Invasion 1897 is more than a movie – Lancelot Imasuen

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Invasion 1897 is more than a movie – Lancelot Imasuen



Prolific Nollywood filmmaker, Lancelot Oduwa Imasuen, talks up his latest movie, ‘Invasion 1897’ and its importance to Nigerian and African history


Lancelot Oduwa Imasuen is in high spirit this fine evening as he surveys the guests gathered in his Surulere, Lagos office. De’guvnor, as he is also called, can’t help the occasional grin from breaking out on his face as he acknowledges the greetings from fellow filmmakers and journalists.
Lancelot Imasuen and Chucky Venn on the set of 'Invasion 1897
It’s a three-in-one celebration for the producer and director and he is well within his rights to be happy. He has just bought a new Toyota Camry 2013 model, opened the new office at Bassie Oganba Street and is about to show the trailer of his latest project, ‘Invasion 1897’ in the works since 2010.


A Bini man very proud of his roots, the producer of over 20 Nollywood movies, stresses the importance of the occasion and project to his guests after rounds of hearty backslaps and loud, boisterous hailing.


The Trinity


“Today is January 14, 2014. Today makes it exactly 100 years that the principal character in this epic called Oba Ovonramwen died in Calabar. Last November, I visited the house where he lived and died in Calabar. It has not been an easy project but it shows that when we set out to do a film, by the grace of God, we would get it accomplished.”


The film, he adds, is one of three he has sworn to make before he dies. “As a Bini man, I will not die if I don’t make three movies. One is the story of Oba Ovonramwen; I have read all the versions of stories that have been written about him, how the invasion changed Benin Kingdom and I say till today Benin has not recovered from the incident.


Professor Ola Rotimi wrote about Oba Ovonramwen, Professor Ahmed Yerima also wrote his version but nobody has had the guts to say let’s put this in motion picture to preserve it eternally. So, I told myself I will not die if I do not do a film on Oba Ovonramwen; the entire story cumulating in his exile from Benin.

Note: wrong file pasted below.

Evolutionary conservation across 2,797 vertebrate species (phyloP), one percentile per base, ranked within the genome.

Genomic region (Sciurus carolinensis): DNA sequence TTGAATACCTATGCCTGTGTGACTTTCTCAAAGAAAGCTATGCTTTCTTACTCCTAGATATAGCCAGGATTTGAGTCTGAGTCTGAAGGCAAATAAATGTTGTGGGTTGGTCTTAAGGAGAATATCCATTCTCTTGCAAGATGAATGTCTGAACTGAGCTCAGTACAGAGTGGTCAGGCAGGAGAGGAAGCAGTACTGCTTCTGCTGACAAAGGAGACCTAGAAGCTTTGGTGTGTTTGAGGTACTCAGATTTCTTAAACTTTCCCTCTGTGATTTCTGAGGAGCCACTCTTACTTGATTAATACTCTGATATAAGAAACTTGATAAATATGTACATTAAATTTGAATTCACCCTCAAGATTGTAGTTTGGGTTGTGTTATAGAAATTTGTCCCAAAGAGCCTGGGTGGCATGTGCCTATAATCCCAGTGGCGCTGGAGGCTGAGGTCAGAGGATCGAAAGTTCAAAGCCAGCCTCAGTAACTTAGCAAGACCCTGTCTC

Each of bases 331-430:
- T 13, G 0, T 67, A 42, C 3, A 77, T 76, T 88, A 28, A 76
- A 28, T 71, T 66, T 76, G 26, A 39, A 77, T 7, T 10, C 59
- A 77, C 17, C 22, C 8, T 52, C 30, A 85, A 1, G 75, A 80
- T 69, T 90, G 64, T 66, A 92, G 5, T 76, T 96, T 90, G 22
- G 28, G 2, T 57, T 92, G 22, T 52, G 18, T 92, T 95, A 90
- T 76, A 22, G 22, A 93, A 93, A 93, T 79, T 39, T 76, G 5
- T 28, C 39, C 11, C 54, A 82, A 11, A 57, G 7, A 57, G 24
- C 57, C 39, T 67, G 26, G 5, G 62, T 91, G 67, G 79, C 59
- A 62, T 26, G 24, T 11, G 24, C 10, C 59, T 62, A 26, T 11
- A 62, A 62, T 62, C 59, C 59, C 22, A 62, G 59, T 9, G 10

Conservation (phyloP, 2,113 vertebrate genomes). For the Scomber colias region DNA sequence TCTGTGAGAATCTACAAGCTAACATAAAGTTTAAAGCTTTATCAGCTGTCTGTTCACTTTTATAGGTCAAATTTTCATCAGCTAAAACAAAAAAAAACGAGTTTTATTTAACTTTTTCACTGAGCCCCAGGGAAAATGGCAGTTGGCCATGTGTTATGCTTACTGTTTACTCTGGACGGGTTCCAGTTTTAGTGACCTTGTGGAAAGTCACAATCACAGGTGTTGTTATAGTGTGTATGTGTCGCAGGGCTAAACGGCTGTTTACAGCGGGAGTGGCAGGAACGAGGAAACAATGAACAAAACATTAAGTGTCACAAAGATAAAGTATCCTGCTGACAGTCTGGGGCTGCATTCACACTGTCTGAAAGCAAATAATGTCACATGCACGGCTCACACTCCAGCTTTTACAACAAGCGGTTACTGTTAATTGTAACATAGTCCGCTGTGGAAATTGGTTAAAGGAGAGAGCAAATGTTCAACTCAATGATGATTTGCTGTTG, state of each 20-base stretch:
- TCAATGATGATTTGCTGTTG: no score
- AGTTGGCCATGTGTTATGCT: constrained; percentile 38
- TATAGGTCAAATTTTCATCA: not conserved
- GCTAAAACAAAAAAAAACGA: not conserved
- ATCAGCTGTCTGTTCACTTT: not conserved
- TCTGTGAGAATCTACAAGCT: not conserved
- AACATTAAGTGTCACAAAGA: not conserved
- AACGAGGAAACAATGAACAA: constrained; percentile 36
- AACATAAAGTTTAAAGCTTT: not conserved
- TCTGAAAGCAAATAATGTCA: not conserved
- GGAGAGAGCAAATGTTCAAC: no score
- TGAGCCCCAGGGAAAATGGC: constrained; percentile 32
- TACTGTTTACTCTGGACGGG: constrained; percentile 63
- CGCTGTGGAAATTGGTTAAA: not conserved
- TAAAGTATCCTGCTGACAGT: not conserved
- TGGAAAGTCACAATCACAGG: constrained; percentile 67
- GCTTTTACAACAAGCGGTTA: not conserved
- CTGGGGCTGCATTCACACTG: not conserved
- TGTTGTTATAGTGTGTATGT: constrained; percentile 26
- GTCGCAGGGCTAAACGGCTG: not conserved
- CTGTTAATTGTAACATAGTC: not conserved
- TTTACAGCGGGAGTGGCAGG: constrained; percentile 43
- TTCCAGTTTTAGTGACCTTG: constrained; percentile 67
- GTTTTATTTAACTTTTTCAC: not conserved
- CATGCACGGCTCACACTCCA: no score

“The next project is ‘Fire in his Bones’ about the late Archbishop Benson Idahosa. I believe that if Nigeria will work as a federating unit, there’s need for the smaller tribes to celebrate ourselves first so that the scramble for Abuja will be less.


I have the permission of Bishop Idahosa’s family to make ‘Fire in His Bones’ and the last is a movie about the Esama of Benin, Chief Gabriel Igbinedion although some people have gone ahead to make one on him. These are great icons from my place that I need to celebrate so I am also calling on people from other places to look for men that will inspire; that will motivate the young for greatness.”


More than a film


Though it happened 100 years ago, the invasion remains a sore subject for Imasuen (and most Bini people) who still can’t fathom why the monarch was dethroned and the city ravaged. “I don’t know why the man was incarcerated in Calabar,” says the producer of ‘Bent Arrows’ with a pained expression. “He committed no sin, all we are told is the Benin massacre; some white men came to Benin and were massacred. Meanwhile, from the 14th century the Binis had been having a cordial relationship with foreigners, with the Portuguese, with people from Netherland.